With every new large-scale security breach, an onset of articles follows reminding us all again-and-again about the importance of strong online passwords and what we must do to protect ourselves from hackers.  Two of the latest website security breaches to make headlines are perfect examples.

Stratfor, a Global Intelligence firm that releases a daily security newsletter, was recently hit by hackers.  Those responsible for this attack published around 860,000 usernames, email addresses, and passwords for everyone registered on Stratfor’s site.  In addition, the hackers also claim they disclosed credit card information and other sensitive data about every Stratfor customer on file.

The Tech Herald published an analysis of the Password List and it shows that there are lessons to be learned. The lessons are no surprise…

  1. Weak Passwords
  2. Recycled Passwords

In addition, online shoe selling giant, Zappos.com was also a victim of a cyber attack recently with over 24 million customers’ personal information stolen just this week.  As the news unfolds, we still don’t know all of the details except that Zappos officials are forcing all customers to reset their passwords.

As the “online world” becomes more integrated into our lives, these types of cyber attacks are becoming more and more commonplace.  And it’s almost always the same outcome:  Security Experts and journalists advise us to change our passwords to make them more secure.  But, unfortunately most of us don’t listen.

So why is it that we don’t listen? Like many of the things we do, the reason goes deep into basic human psychology. Bruce Schneier, Security Expert, wrote an in-depth essay on this very topic.  He says, “the psychology of security is intimately tied to how we think: both intellectually and emotionally.”


Here are some theories I came up with myself based on my own experiences.

1.  We think it will never happen to me.
We often go through life thinking we’re invisible.  The same applies to the Internet.  You might be saying, “Hacked? I won’t get hacked. That only happens to my Facebook friends who click on links.  I don’t engage is risky behavior like that, so it will never happen to me.”  WRONG.  It likely will happen to you!  In fact, considering the scale of attacks on sites like Zappos, chances are pretty good it already has happened to you.  And chances are also good that you’re unaware it’s happened — this is exactly what hackers want.  Unfortunately, prevention is a difficult pill to swallow.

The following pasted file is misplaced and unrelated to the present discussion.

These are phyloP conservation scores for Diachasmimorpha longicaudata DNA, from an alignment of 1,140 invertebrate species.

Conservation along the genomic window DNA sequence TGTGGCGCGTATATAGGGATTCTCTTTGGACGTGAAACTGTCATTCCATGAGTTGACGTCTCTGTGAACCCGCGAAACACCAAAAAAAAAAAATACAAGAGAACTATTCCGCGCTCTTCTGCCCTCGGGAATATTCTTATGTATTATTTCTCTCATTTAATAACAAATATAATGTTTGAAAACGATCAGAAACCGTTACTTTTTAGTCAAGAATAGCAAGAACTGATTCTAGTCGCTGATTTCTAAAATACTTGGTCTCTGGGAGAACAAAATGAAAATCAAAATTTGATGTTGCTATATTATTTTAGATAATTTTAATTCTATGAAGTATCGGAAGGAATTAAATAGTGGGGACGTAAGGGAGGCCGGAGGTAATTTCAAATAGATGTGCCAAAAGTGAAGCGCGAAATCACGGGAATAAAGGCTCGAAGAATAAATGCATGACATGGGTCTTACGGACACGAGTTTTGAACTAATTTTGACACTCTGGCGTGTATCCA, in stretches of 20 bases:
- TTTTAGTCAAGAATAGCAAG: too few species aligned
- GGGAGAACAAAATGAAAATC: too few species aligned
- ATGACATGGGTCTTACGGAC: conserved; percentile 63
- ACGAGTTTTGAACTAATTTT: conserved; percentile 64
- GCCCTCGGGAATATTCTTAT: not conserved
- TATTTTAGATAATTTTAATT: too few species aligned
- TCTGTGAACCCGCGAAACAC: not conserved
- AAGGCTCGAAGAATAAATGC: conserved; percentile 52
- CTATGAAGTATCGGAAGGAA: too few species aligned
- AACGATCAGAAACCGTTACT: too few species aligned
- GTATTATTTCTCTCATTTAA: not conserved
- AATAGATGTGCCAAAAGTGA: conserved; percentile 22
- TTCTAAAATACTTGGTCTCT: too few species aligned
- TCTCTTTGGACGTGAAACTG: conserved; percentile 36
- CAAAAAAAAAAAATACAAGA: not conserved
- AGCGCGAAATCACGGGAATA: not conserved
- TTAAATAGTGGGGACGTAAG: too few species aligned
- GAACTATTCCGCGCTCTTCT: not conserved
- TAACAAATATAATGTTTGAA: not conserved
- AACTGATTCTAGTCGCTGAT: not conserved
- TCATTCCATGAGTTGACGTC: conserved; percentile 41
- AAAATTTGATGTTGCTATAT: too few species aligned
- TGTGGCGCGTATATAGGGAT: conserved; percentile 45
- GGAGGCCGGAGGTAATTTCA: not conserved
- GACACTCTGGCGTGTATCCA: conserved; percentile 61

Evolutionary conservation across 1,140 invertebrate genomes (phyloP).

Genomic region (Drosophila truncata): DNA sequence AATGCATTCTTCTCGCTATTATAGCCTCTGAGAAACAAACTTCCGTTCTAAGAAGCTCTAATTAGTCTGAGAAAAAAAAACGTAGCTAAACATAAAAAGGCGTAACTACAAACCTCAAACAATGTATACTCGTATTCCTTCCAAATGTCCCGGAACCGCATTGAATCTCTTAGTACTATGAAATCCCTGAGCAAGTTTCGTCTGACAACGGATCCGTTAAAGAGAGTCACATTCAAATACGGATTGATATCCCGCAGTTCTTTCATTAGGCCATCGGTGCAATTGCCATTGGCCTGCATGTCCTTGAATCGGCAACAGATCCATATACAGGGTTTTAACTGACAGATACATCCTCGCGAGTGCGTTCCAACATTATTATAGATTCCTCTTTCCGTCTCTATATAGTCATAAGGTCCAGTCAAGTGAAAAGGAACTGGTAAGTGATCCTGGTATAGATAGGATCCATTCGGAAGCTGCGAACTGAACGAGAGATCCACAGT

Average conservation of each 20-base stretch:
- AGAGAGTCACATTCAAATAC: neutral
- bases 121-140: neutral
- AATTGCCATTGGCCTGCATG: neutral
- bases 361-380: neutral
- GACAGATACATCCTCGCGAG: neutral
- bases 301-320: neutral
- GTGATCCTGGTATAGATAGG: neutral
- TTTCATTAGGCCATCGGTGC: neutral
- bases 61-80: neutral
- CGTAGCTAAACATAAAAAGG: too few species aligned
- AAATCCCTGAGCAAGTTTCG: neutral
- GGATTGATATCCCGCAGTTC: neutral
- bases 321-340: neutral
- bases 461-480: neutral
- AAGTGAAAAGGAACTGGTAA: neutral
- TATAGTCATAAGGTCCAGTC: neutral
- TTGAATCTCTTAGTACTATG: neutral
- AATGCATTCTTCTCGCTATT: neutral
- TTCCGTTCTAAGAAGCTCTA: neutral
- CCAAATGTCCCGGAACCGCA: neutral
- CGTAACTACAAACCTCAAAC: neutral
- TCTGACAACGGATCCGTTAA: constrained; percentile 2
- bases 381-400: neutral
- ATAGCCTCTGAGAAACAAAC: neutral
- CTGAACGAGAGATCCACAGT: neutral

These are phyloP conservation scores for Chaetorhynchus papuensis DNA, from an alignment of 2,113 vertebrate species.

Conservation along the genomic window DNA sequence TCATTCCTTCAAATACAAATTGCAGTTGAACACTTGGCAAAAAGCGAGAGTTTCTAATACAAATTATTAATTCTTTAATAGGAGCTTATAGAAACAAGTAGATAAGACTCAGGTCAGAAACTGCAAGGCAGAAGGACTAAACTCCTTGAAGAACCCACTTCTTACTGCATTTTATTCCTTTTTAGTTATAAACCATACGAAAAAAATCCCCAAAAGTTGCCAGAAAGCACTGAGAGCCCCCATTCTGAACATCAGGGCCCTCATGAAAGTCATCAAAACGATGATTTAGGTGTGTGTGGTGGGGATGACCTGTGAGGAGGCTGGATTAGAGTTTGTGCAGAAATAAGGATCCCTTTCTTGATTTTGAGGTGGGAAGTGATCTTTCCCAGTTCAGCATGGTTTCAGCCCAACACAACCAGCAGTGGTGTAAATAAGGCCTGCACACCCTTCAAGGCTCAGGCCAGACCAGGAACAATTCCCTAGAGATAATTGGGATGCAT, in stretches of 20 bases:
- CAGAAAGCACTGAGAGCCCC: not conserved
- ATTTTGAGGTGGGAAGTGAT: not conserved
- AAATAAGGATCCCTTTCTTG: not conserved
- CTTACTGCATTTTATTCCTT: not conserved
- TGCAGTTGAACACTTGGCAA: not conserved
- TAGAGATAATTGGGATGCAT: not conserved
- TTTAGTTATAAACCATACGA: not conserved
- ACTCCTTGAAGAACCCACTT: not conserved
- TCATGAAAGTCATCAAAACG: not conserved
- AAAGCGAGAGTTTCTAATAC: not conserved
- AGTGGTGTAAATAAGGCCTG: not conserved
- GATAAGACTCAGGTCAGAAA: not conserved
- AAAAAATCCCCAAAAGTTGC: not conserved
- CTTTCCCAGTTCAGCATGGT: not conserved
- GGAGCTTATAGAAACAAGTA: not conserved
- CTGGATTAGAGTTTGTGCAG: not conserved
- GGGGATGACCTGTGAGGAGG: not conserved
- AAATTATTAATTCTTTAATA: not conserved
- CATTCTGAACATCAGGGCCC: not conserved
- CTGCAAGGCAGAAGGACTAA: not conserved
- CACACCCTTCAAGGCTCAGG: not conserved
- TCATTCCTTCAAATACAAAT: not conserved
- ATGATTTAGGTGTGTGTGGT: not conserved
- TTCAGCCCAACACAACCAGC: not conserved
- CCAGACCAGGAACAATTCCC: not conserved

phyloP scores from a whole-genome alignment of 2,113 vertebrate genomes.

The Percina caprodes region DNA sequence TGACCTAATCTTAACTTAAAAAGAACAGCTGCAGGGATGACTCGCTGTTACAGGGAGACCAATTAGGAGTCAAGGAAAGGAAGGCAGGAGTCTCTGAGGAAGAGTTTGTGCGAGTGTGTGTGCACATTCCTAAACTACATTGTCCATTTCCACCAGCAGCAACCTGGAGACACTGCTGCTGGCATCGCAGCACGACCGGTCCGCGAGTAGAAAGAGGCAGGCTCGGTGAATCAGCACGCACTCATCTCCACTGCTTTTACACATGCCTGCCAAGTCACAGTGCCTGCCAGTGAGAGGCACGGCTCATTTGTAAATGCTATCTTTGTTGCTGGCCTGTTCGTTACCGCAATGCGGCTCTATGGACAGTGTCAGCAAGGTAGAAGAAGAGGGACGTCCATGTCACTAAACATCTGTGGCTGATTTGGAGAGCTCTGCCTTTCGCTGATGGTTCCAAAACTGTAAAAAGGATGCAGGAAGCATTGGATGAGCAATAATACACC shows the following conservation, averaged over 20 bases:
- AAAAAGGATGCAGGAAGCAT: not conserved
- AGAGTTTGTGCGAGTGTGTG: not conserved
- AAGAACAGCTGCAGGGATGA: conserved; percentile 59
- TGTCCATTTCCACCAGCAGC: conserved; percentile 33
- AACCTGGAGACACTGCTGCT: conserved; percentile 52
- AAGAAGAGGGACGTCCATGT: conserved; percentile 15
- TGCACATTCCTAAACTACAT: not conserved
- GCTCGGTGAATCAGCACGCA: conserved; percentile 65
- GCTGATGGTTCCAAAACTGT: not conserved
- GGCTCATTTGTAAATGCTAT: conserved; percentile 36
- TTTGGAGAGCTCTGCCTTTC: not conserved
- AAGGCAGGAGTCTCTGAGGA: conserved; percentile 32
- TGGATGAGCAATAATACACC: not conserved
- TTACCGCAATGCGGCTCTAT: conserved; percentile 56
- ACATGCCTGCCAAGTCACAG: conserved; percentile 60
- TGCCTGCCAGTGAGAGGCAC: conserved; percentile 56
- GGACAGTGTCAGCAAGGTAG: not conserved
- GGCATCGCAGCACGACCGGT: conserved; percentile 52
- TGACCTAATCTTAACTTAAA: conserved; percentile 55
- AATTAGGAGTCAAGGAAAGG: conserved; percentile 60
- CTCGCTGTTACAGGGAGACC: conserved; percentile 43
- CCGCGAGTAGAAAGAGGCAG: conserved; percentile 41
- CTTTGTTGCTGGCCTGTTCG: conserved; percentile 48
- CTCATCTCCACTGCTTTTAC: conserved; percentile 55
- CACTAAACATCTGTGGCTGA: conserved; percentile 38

2.  Unless it happens to us, we remain unaffected.
We can all relate to this.   Two guests I invited brought along their 18-month old boy, who is a bit of an explorer.  As I was taking the steaming hot lasagna out of the oven, I turned away for one second to place the dish on the counter.  Before I knew it, I heard him wailing in pain.  While I turned away he stuck his hands into the oven and burned himself.  While I continued to feel terrible for the little guy and assumed it is all my fault and launched into ideas about how I will be a horrible parent, his parents assured me that this is actually a good thing because he learned his lesson.  He will never put his hands in an oven again.  So was the lesson learned?  Chances are very good.

This might hold true for your own attitude towards your online security and passwords. Unless you have already been affected, you will likely continue to use the same old passwords on every website.

3.  We are lazy
Let’s face it.  It’s boring to go in and change all your websites one-by-one.  We have other things to do — like watch videos, chat with friends, shop, and surf the web.  For many of us, the Internet is an escape, an activity for “fun time.”  The last thing we want to do is go through 100’s of websites to update our passwords.

4.  We are creatures of habit.
We’ve been using the web for years without worry of security measures.  We’ve created habits on how we use the Internet.  Ian Newby-Clark is a psychologist says we have hundreds of habits.  And even if we want to change them and we aim to change them we fail.  “These habits are hard to change because they are so ingrained…they are almost automatic.”

5.  We want convenience
This is a topic we talk a lot about on the Dashlane blog.  Alexis, our Co-Founder and Product Manager wrote a post on this topic explaining why security for its own purpose is not the solution.

One Step Closer to a Secure Online Life
There are a lot of ways to protect yourself online.  Using different passwords on each site is a good start. We aren’t going to tell you this is the only way to make yourself safer online, but it definitely lowers your risks. We have created a solution for this with Dashlane.  Whether you chose to use it or not is your choice.  But hopefully we have made it convenient and simple enough for you to take a step closer to a more secure online life.

Watch here to learn how this feature works.

About Stephanie Frasco

Stephanie Frasco is a social media manager with a passion for startups.
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5 Responses to Over 24 Million Bad Passwords Hacked This Week (And Lessons Learned)

  1. Jason Clegg says:

    This is my favorite Dashlane feature — checking in on my passwords and their security level. Then, having a quick-and-easy way to turn bad passwords into good passwords. It’s made my online life much more secure.

    Great post!


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